For some unknown reason, he turned his attention to me. In hindsight, I wonder if it coincided with me arriving at a cricket match with my brother in a (borrowed) Porsche. I was wooed in classic fashion, flowers, poems, grand ro- mantic gestures etc. You name it, he did it. I can't begin to explain how flattering it was. He asked me to marry him after three months; he tele- phoned my dad to ask for his permission. Some friends thought I was mad, but I told them that he was the love of my life. It was only later I learnt that he had asked my dad for money towards the engagement ring because I wanted an expensive one (this wasn't true and he certainly didn't spend the amount he had 'borrowed'). The wedding was booked for the following September, again hindsight would suggest an undue haste. Only the best was good enough for Stephen; my parents had suggested a local hotel, but he pushed for a five star hotel in a stately home. The guest list grew and grew, two hundred guests to a four course meal after the wedding, with another three hundred in the evening. A string quartet, a live band, a photographer from Lon- don because anybody local was too 'provincial' for him. I was complicit in all of this, swept along in the 'excitement.' Of course, my dad was picking up the bill for all of this. And 'all of this' was (grotesquely) expensive. The meal alone was just over £100 per head. The champagne had to be vin-
438 tage, the flowers needed to be 'better than anyone else's.' I started to feel uneasy about four months before the 'big day.' There was nothing specific, but I started to have doubts about him. We had been to collect his new car from the garage, and I saw the way he spoke to the salesman and I felt shame. This was particularly relevant to me because my dad was 'a used car salesman' as Stephen put it! The fact that my dad owned several garages that were successful and the fact that my dad was paying for everything didn't seem to occur to him. My uneasiness and unhappiness grew, I lost weight (a lot of it), I didn't sleep; I was drinking more than I should. I finally made my decision three days (yes, three days) be- fore the wedding. I told my dad first. You need to know my dad was from working class stock, self-made man, down to earth etc he looked me up and down, touched my hair, hugged me, and said, "Better now than af- terwards." If only my mum had been so understanding. She said I had 'brought shame on the family!' I told Stephen, he looked at me coldly and said I had 'hu- miliated' him. Which I had probably, but never once did he tell me he loved me, he didn't cry (like I was doing). The next couple of days passed in a blur, my dad's secretary (Janet — I'll love her forever) took over cancelling everything. My mum didn't speak to me. At all. My dad gave me some cash, and my brother drove me to a rented cottage in Devon, and I spent a week wandering along the coast, crying.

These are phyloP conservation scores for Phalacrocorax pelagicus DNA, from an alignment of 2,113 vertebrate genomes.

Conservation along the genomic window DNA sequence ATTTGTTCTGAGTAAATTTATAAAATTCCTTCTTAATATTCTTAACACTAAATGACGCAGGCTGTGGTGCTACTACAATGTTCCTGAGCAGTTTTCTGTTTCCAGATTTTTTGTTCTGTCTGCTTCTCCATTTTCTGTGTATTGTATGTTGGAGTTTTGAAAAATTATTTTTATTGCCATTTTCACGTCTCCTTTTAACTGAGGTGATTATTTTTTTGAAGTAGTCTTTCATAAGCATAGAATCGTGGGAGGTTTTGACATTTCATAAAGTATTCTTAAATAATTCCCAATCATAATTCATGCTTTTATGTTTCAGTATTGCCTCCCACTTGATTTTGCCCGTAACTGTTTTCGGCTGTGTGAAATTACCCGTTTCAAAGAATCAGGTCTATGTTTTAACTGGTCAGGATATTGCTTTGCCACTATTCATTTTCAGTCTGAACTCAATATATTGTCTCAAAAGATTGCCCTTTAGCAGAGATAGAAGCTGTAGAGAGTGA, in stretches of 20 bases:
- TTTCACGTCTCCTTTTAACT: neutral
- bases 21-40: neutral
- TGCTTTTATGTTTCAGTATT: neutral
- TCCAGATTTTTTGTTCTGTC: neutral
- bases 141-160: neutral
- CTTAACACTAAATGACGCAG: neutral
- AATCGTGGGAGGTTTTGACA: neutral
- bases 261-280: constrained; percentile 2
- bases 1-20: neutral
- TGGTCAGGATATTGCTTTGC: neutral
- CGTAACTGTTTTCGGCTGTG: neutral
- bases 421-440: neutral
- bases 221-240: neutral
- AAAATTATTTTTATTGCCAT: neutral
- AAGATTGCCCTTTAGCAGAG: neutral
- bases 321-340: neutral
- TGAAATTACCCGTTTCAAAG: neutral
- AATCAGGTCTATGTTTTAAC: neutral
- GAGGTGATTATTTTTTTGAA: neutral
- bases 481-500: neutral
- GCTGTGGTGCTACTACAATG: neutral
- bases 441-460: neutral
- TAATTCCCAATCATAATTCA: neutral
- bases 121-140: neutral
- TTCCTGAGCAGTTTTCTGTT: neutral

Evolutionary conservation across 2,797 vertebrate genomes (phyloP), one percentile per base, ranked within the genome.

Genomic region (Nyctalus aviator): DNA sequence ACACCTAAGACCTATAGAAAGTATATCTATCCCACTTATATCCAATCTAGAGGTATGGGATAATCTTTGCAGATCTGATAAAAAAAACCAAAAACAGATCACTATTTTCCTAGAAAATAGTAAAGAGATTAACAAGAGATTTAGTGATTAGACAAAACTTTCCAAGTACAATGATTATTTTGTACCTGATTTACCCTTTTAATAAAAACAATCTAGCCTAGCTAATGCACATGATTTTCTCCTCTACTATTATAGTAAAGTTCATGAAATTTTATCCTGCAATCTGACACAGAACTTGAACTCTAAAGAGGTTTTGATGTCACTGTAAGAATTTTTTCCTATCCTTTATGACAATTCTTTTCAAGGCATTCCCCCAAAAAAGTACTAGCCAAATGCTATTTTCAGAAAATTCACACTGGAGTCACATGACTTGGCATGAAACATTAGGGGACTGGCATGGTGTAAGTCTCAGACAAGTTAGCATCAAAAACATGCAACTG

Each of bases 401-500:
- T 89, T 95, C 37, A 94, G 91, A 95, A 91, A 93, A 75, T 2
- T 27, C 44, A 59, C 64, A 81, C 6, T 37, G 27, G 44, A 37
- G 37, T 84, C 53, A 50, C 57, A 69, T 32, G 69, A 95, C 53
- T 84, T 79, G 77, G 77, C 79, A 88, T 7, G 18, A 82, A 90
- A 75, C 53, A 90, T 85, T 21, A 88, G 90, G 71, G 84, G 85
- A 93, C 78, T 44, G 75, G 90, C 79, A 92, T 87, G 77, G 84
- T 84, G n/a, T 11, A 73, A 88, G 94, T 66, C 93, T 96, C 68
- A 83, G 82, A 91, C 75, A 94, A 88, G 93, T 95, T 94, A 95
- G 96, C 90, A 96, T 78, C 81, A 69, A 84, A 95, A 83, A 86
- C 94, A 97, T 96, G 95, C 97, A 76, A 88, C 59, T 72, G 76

- Summer '17
- blue cheese